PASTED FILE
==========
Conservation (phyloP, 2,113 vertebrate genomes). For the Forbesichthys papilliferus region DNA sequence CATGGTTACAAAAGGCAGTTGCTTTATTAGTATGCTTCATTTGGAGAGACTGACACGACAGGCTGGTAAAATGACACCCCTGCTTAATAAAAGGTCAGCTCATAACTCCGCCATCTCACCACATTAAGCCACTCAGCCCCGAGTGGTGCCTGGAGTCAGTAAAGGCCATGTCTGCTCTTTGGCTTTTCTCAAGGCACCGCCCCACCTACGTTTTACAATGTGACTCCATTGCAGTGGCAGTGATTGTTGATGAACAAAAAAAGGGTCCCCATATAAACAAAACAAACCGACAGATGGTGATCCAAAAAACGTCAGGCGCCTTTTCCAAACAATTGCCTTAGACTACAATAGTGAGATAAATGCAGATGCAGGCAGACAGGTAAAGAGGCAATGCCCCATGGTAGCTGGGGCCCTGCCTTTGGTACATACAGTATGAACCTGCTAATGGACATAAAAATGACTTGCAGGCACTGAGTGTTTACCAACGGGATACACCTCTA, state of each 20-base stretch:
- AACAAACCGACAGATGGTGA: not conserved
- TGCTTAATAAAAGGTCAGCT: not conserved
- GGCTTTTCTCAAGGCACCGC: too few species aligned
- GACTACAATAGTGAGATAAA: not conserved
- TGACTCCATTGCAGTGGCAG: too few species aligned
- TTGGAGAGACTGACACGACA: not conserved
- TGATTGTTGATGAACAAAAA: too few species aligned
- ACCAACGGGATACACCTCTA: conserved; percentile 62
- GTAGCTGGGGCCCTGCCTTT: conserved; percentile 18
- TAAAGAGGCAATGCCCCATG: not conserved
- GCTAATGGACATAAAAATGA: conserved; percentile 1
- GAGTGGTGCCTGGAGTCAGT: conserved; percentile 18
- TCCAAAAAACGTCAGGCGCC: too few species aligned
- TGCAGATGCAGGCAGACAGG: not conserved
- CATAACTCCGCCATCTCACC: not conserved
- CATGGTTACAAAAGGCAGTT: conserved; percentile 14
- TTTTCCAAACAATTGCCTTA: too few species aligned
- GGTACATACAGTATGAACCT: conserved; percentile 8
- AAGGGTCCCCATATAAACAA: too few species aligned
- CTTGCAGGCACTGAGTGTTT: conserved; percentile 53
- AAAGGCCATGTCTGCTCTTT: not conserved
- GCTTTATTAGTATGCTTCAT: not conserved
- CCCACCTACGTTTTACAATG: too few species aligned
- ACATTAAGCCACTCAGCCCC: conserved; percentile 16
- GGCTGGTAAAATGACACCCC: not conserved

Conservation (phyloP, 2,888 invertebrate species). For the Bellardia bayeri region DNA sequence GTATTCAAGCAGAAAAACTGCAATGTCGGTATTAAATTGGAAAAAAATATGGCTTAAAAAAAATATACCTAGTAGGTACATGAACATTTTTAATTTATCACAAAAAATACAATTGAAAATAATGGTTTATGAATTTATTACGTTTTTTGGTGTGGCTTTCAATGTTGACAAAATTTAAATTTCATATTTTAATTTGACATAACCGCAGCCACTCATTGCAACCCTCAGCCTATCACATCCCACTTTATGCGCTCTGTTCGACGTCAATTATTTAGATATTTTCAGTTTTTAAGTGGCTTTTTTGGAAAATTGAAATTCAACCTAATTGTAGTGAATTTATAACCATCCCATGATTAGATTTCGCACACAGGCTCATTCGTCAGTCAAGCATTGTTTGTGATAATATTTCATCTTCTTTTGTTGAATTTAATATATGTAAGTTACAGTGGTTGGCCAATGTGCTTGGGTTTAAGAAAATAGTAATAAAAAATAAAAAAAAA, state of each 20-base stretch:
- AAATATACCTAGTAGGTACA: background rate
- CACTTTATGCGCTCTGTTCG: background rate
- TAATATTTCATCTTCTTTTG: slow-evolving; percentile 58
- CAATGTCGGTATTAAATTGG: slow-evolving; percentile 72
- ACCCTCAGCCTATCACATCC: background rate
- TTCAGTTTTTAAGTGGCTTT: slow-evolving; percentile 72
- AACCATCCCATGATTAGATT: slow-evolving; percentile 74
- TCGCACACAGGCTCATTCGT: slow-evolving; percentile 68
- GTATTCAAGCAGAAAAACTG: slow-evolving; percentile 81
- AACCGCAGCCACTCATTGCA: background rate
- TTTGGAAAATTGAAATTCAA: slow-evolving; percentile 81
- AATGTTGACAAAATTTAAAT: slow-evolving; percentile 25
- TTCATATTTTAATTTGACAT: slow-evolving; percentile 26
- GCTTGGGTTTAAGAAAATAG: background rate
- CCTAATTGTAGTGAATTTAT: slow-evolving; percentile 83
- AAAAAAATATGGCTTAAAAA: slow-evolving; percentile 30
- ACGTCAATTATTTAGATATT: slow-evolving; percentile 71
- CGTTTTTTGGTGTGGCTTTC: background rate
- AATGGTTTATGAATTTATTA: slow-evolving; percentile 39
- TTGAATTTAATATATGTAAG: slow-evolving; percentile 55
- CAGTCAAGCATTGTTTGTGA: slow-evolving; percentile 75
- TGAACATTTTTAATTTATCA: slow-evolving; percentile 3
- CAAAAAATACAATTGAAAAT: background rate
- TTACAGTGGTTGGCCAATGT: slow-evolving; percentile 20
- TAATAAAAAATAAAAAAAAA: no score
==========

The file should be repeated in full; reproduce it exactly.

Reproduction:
Conservation (phyloP, 2,113 vertebrate genomes). For the Forbesichthys papilliferus region DNA sequence CATGGTTACAAAAGGCAGTTGCTTTATTAGTATGCTTCATTTGGAGAGACTGACACGACAGGCTGGTAAAATGACACCCCTGCTTAATAAAAGGTCAGCTCATAACTCCGCCATCTCACCACATTAAGCCACTCAGCCCCGAGTGGTGCCTGGAGTCAGTAAAGGCCATGTCTGCTCTTTGGCTTTTCTCAAGGCACCGCCCCACCTACGTTTTACAATGTGACTCCATTGCAGTGGCAGTGATTGTTGATGAACAAAAAAAGGGTCCCCATATAAACAAAACAAACCGACAGATGGTGATCCAAAAAACGTCAGGCGCCTTTTCCAAACAATTGCCTTAGACTACAATAGTGAGATAAATGCAGATGCAGGCAGACAGGTAAAGAGGCAATGCCCCATGGTAGCTGGGGCCCTGCCTTTGGTACATACAGTATGAACCTGCTAATGGACATAAAAATGACTTGCAGGCACTGAGTGTTTACCAACGGGATACACCTCTA, state of each 20-base stretch:
- AACAAACCGACAGATGGTGA: not conserved
- TGCTTAATAAAAGGTCAGCT: not conserved
- GGCTTTTCTCAAGGCACCGC: too few species aligned
- GACTACAATAGTGAGATAAA: not conserved
- TGACTCCATTGCAGTGGCAG: too few species aligned
- TTGGAGAGACTGACACGACA: not conserved
- TGATTGTTGATGAACAAAAA: too few species aligned
- ACCAACGGGATACACCTCTA: conserved; percentile 62
- GTAGCTGGGGCCCTGCCTTT: conserved; percentile 18
- TAAAGAGGCAATGCCCCATG: not conserved
- GCTAATGGACATAAAAATGA: conserved; percentile 1
- GAGTGGTGCCTGGAGTCAGT: conserved; percentile 18
- TCCAAAAAACGTCAGGCGCC: too few species aligned
- TGCAGATGCAGGCAGACAGG: not conserved
- CATAACTCCGCCATCTCACC: not conserved
- CATGGTTACAAAAGGCAGTT: conserved; percentile 14
- TTTTCCAAACAATTGCCTTA: too few species aligned
- GGTACATACAGTATGAACCT: conserved; percentile 8
- AAGGGTCCCCATATAAACAA: too few species aligned
- CTTGCAGGCACTGAGTGTTT: conserved; percentile 53
- AAAGGCCATGTCTGCTCTTT: not conserved
- GCTTTATTAGTATGCTTCAT: not conserved
- CCCACCTACGTTTTACAATG: too few species aligned
- ACATTAAGCCACTCAGCCCC: conserved; percentile 16
- GGCTGGTAAAATGACACCCC: not conserved

Conservation (phyloP, 2,888 invertebrate species). For the Bellardia bayeri region DNA sequence GTATTCAAGCAGAAAAACTGCAATGTCGGTATTAAATTGGAAAAAAATATGGCTTAAAAAAAATATACCTAGTAGGTACATGAACATTTTTAATTTATCACAAAAAATACAATTGAAAATAATGGTTTATGAATTTATTACGTTTTTTGGTGTGGCTTTCAATGTTGACAAAATTTAAATTTCATATTTTAATTTGACATAACCGCAGCCACTCATTGCAACCCTCAGCCTATCACATCCCACTTTATGCGCTCTGTTCGACGTCAATTATTTAGATATTTTCAGTTTTTAAGTGGCTTTTTTGGAAAATTGAAATTCAACCTAATTGTAGTGAATTTATAACCATCCCATGATTAGATTTCGCACACAGGCTCATTCGTCAGTCAAGCATTGTTTGTGATAATATTTCATCTTCTTTTGTTGAATTTAATATATGTAAGTTACAGTGGTTGGCCAATGTGCTTGGGTTTAAGAAAATAGTAATAAAAAATAAAAAAAAA, state of each 20-base stretch:
- AAATATACCTAGTAGGTACA: background rate
- CACTTTATGCGCTCTGTTCG: background rate
- TAATATTTCATCTTCTTTTG: slow-evolving; percentile 58
- CAATGTCGGTATTAAATTGG: slow-evolving; percentile 72
- ACCCTCAGCCTATCACATCC: background rate
- TTCAGTTTTTAAGTGGCTTT: slow-evolving; percentile 72
- AACCATCCCATGATTAGATT: slow-evolving; percentile 74
- TCGCACACAGGCTCATTCGT: slow-evolving; percentile 68
- GTATTCAAGCAGAAAAACTG: slow-evolving; percentile 81
- AACCGCAGCCACTCATTGCA: background rate
- TTTGGAAAATTGAAATTCAA: slow-evolving; percentile 81
- AATGTTGACAAAATTTAAAT: slow-evolving; percentile 25
- TTCATATTTTAATTTGACAT: slow-evolving; percentile 26
- GCTTGGGTTTAAGAAAATAG: background rate
- CCTAATTGTAGTGAATTTAT: slow-evolving; percentile 83
- AAAAAAATATGGCTTAAAAA: slow-evolving; percentile 30
- ACGTCAATTATTTAGATATT: slow-evolving; percentile 71
- CGTTTTTTGGTGTGGCTTTC: background rate
- AATGGTTTATGAATTTATTA: slow-evolving; percentile 39
- TTGAATTTAATATATGTAAG: slow-evolving; percentile 55
- CAGTCAAGCATTGTTTGTGA: slow-evolving; percentile 75
- TGAACATTTTTAATTTATCA: slow-evolving; percentile 3
- CAAAAAATACAATTGAAAAT: background rate
- TTACAGTGGTTGGCCAATGT: slow-evolving; percentile 20
- TAATAAAAAATAAAAAAAAA: no score